The US Government has issued the final rule to safeguard the privacy of patient medical records linked to reproductive healthcare, including abortions. 

This rule prohibits the disclosure of protected health information (PHI) associated with lawful reproductive healthcare under the Health Insurance Portability Act of 1996 (HIPAA) Privacy Rule, bolstering privacy protection for patients and doctors seeking and facilitating lawful reproductive care. 

Through this move, the government looks to protect the privacy of patients who live in states where reproductive care such as abortion is illegal and travel to other states for the purpose. 

The new rule, announced through the Department of Health and Human Services (HHS) and Office for Civil Rights (OCR), is titled “HIPAA Privacy Rule to Support Reproductive Health Care Privacy” and was initially proposed on 12 April. 

It is designed to fortify the confidentiality between patients and their healthcare providers or health plans, fostering trust and open communication. 

The rule comes amid total abortion bans in 14 US states.  

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As per data from the Guttmacher Institute, which is dedicated to supporting reproductive health and rights, 92,100 people crossed state lines to receive abortion care in the first half of 2023, up from 40,600 in the same period in 2020.  

HHS said that it is implementing this final rule in response to feedback from communities that called for enhanced measures to protect patient confidentiality and prevent the misuse of medical records in the context of lawful reproductive healthcare.  

OCR, which oversees the enforcement of the Privacy Rule, requires most healthcare providers, healthcare clearinghouses, health plans, and business associates to protect the privacy of PHI.  

The HIPAA Privacy Rule also grants individuals specific rights over their PHI.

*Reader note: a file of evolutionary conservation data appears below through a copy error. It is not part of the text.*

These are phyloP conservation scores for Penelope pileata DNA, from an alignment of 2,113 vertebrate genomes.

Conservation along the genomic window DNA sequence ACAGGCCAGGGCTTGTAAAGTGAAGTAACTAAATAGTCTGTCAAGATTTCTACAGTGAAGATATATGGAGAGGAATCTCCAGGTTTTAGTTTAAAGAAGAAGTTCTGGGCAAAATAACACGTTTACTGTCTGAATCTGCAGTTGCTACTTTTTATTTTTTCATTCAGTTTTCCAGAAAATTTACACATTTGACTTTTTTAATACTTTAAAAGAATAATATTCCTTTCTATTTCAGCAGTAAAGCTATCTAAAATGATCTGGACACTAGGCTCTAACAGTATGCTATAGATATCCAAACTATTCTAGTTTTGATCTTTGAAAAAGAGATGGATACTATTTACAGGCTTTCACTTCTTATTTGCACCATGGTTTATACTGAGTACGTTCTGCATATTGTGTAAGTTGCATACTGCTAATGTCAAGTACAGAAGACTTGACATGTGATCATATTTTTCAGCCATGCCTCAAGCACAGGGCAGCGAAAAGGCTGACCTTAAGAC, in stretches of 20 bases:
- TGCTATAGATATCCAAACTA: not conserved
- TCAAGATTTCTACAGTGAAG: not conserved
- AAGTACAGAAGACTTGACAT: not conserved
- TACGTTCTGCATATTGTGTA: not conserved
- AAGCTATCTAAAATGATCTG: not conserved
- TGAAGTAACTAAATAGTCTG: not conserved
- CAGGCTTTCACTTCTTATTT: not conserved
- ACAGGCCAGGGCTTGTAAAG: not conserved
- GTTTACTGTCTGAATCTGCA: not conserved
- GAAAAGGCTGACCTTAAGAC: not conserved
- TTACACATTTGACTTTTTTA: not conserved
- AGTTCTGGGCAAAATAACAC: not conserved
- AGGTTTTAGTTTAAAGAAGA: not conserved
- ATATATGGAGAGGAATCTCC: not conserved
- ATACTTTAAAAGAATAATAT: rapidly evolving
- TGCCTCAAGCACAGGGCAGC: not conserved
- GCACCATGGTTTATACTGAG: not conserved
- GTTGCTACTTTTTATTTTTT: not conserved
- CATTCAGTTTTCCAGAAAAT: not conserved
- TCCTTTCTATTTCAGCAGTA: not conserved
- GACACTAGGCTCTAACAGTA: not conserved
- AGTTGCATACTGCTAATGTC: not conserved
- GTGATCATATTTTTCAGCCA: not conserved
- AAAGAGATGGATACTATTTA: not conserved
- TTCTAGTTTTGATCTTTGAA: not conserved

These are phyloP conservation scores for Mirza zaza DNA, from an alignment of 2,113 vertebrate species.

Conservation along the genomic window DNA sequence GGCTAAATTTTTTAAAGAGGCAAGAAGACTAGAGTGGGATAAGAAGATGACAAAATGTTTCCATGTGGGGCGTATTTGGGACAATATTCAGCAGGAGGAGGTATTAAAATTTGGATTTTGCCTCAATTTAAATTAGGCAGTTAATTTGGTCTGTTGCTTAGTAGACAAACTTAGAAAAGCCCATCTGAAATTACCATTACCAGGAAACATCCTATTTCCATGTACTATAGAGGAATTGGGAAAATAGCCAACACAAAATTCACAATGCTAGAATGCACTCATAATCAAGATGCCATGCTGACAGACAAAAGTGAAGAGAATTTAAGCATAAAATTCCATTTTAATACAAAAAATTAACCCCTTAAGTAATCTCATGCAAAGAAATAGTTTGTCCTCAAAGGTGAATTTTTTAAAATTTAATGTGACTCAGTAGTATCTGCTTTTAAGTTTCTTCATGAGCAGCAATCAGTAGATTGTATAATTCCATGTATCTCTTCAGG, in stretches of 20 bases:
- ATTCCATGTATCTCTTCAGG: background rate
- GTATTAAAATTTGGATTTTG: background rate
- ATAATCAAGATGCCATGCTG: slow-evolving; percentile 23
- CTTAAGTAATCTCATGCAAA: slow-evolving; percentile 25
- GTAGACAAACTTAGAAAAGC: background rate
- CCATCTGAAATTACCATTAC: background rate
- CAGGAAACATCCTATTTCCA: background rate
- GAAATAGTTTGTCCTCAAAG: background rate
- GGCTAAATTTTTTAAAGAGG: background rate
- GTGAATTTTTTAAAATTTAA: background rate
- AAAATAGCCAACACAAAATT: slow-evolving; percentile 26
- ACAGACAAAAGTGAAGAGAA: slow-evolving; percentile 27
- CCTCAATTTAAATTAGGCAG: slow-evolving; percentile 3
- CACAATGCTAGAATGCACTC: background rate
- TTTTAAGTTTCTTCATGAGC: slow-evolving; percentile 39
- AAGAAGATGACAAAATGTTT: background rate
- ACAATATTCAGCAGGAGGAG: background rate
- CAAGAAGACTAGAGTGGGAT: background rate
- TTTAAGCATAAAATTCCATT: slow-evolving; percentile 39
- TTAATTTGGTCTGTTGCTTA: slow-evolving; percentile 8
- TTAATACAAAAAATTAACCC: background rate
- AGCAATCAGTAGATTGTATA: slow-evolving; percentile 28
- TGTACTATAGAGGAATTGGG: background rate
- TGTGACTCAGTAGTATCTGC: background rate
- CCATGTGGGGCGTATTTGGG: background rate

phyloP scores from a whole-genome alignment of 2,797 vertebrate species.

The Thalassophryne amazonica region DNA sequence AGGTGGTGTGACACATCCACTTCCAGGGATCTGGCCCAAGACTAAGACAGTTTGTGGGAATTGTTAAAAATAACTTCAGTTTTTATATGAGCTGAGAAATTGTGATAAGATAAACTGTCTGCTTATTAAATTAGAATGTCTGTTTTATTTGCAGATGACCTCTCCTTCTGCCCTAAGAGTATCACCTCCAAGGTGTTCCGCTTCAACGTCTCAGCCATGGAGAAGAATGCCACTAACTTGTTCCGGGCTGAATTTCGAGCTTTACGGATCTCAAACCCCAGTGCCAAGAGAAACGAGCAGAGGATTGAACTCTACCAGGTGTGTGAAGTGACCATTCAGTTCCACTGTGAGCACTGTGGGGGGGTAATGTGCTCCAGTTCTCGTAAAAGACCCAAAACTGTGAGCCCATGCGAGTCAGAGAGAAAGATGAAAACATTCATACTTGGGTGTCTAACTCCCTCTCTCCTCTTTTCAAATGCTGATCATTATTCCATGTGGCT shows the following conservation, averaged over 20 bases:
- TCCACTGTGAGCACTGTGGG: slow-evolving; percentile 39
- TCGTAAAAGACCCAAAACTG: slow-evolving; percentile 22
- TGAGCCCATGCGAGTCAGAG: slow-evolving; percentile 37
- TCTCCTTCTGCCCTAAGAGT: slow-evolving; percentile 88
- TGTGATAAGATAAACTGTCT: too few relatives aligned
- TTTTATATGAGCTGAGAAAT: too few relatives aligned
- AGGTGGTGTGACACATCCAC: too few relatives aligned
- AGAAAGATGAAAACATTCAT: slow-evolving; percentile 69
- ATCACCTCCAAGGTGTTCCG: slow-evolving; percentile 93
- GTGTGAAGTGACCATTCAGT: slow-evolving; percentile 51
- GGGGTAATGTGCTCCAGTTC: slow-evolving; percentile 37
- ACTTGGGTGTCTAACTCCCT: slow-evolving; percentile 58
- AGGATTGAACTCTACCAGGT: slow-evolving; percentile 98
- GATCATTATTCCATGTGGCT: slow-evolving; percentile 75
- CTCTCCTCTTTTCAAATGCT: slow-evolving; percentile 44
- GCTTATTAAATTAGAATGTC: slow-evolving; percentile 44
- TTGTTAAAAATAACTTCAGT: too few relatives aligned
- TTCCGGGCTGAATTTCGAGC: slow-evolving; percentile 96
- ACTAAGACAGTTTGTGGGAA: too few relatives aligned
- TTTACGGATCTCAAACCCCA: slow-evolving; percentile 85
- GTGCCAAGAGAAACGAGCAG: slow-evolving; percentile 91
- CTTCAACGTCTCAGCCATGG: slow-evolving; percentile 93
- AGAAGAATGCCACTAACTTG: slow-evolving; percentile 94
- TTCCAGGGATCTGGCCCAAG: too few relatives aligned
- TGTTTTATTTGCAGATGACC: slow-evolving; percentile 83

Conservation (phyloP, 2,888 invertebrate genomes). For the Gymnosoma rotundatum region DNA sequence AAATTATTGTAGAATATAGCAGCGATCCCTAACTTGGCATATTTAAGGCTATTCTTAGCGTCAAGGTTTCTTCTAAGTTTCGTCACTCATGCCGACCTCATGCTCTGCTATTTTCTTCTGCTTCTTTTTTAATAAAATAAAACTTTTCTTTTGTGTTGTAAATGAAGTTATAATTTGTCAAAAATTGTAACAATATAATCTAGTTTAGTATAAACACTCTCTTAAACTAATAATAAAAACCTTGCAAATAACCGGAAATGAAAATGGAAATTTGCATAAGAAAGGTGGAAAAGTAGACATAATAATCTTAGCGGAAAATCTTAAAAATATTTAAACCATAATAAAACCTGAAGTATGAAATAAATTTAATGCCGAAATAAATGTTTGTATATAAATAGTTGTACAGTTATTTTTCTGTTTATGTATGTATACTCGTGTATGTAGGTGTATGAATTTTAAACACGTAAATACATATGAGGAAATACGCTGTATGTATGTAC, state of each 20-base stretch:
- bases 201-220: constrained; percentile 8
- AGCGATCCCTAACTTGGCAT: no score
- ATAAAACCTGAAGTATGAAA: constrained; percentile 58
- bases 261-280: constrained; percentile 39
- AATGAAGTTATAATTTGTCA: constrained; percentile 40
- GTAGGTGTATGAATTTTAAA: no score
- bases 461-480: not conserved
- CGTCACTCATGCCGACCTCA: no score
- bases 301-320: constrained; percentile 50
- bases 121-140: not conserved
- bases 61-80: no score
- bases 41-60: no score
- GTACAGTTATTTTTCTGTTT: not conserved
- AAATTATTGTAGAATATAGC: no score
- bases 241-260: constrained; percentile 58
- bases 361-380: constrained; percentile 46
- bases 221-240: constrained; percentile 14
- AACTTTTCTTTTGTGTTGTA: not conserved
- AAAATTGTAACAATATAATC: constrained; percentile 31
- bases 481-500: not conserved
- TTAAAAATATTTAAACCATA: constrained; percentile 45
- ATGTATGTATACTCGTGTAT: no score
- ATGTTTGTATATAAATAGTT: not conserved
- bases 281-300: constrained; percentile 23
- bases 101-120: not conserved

In April last year, OCR also proposed modifications to the HIPAA Privacy Rule to better address the evolving legal landscape surrounding reproductive health care privacy. 

After receiving close to 30,000 public comments on the proposed changes, the Department has issued a Final Rule.  

To comply with the rule, regulated entities such as healthcare providers, health plans, and clearinghouses, along with their business associates, must obtain a signed attestation confirming that certain requests for PHI related to reproductive health care are not for prohibited purposes.  

Additionally, these entities are required to update their Notice of Privacy Practices to reflect their commitment to reproductive healthcare privacy. 

HHS Secretary Xavier Becerra said: “Many Americans are scared their private medical information will be being shared, misused, and disclosed without permission. This has a chilling effect on women visiting a doctor, picking up a prescription from a pharmacy, or taking other necessary actions to support their health. 

“The Biden-Harris Administration is providing stronger protections to people seeking lawful reproductive healthcare regardless of whether care is in their home state or if they must cross state lines to get it.”